I had already disconnected, almost completely, from the religion of my youth by the time I started becoming a singer-songwriter, and rarely spoke about my deepest feelings about it to friends and acquaintances. But, not surprisingly, those issues kept bubbling up in my mind because I had not fully dealt with them. I began to write some songs that did use stories of biblical and mythological women as creative inspiration, as well as memories of prayer and ritual; Hebrew refrains, and traditional texts. I got such amazing responses and feedback on these songs from people who really understood the universal spirit of candid reflection and transformation that was happening. So, I just kept going. I didn’t even see the many connections between the songs until I was much farther along. Once I did see a theme emerging, I did write a few of the songs with these ideas in mind.

I’m fascinated to learn that the concept of “Kol Isha” is part of some Jewish communities where women are not allowed to sing in front of men.  Did that tradition allow women to express themselves more frankly and honestly in front of other women when they sang together?

Yes, “Kol Isha” does not simply mean “A Woman’s Voice” in Hebrew, but refers to the traditional concept that women are not supposed to sing publicly in front of men — as it is considered improperly “stimulating.” Today, the vast majority of Jews know little about this, but in Orthodox Jewish communities it is taken to various levels of extremes, on a definite spectrum. I grew up on the fairly modern, liberal side, actually. In the synagogue I grew up in, women and men sat on separate sides, with a divider in between. Women certainly sang in the background, but were not permitted to lead prayers and girls were not permitted to have Bat Mitzvahs where they read publicly from the Torah in front of the group. In my Jewish high school, girls could sing in a choir but there were a lot of discussions about whether a girl could sing solo, such as in a talent show. I have a lot of memories about wanting to do more than was permitted, but not knowing why it bothered me so much. It was empowering to take the concept of “Kol Isha” and turn it on its head for this project — I truly found my voice through this artistic and personal creative journey.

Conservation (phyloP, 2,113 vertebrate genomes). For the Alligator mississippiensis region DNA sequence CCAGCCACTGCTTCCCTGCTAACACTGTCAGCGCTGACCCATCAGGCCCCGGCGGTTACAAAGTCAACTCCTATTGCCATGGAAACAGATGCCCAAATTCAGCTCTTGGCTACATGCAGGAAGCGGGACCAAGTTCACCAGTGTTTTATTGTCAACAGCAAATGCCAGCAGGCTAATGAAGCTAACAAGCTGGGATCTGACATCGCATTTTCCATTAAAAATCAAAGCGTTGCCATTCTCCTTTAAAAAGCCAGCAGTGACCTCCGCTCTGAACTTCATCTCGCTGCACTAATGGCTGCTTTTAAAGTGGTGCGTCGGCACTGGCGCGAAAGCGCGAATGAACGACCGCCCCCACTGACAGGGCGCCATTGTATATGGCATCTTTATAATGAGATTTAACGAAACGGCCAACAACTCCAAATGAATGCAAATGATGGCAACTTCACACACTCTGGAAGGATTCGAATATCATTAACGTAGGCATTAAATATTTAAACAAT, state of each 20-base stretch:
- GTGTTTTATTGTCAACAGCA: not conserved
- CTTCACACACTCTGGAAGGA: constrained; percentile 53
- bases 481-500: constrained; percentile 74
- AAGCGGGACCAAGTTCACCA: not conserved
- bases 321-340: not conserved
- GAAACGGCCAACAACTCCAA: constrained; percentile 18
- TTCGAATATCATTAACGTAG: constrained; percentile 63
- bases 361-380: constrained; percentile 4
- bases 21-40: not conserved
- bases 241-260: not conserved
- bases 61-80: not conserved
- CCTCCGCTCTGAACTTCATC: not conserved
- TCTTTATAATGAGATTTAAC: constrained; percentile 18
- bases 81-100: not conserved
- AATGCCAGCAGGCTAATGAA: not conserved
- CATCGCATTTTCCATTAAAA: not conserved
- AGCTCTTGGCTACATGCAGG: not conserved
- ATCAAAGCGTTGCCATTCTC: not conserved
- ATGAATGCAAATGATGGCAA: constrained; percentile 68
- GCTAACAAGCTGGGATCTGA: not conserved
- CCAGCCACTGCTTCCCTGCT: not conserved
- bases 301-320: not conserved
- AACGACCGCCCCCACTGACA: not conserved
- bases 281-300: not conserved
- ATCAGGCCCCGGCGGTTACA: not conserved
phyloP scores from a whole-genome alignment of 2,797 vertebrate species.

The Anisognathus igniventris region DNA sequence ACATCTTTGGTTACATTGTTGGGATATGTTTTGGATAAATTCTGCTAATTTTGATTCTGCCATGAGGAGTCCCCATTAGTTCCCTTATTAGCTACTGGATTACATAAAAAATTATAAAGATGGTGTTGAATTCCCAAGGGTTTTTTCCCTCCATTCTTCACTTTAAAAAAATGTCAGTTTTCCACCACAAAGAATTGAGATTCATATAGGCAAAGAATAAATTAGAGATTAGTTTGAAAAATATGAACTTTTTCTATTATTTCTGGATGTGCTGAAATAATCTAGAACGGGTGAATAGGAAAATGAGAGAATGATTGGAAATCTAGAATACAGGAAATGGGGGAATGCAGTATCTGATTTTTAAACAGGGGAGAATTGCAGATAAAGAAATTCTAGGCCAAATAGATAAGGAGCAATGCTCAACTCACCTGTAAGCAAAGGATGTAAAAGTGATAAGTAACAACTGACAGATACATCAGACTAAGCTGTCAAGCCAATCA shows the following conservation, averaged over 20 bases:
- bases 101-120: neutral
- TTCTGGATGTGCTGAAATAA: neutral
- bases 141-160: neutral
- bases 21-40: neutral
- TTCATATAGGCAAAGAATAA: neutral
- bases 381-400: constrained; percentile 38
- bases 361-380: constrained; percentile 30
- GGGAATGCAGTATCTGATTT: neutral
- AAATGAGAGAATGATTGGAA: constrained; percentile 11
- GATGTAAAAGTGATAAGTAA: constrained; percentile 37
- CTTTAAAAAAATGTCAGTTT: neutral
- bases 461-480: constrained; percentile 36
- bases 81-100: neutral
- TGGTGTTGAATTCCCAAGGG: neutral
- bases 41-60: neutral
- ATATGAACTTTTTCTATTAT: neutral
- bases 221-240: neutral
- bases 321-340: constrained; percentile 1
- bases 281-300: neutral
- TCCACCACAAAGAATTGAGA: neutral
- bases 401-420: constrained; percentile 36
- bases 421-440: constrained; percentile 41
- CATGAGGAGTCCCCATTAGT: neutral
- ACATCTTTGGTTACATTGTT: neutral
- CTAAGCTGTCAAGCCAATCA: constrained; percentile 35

As far as the second half of your question, I certainly think that in many Orthodox Jewish communities there is a greater emphasis on women expressing themselves in front of each other in a way that is frank and honest and builds sisterhood. People often ask me about this, and I try to explain that it’s not like these women are victims, they are often comfortable with this way of doing things. But for me personally, I never was able to really interpret it in a way that was anything other than feeling like a second-class citizen — especially since I am now a performing singer-songwriter!

Tell us a bit about your own songwriting process.  Do you set time aside to work out lyrics and musical ideas?  Or do you go running for your guitar when inspiration strikes at any time of the day or night?

For me it’s really both, depending on what’s going on in my life. I’m not someone who sets aside time every day or week to write, but I do respond very well to deadlines. So, over the years I’ve often attended songwriting groups or participated in songwriting challenges that require me to set aside time to finish something. On the other hand, there have been many times when lyrical or musical ideas have simply bubbled up and even if I want to go to sleep I have to follow the muse.

I do tend to get musical ideas first — even if I have an idea of something I’d like to write about, it takes sitting down with my guitar, or at the piano, to noodle around until I find something that connects. I’m really not someone who carries a journal around and comes up with poetic ideas on the fly. But, once I sit down with my instrument the magic often happens. Not always, for sure — there’s always the fear that the muse won’t return!

What can we expect to hear from you during this tour?

I’m thrilled to share take the lead on songs from Indigo Girls, Suzanne Vega and Sarah McLachlan during the show — some of my favorite tunes! Also, I’ll be playing a supporting role on piano during the show, on songs by Patty Griffin and Shawn Colvin, as well as some of our original material — I’m excited to play the keys on the beautiful instrument at the Me & Thee!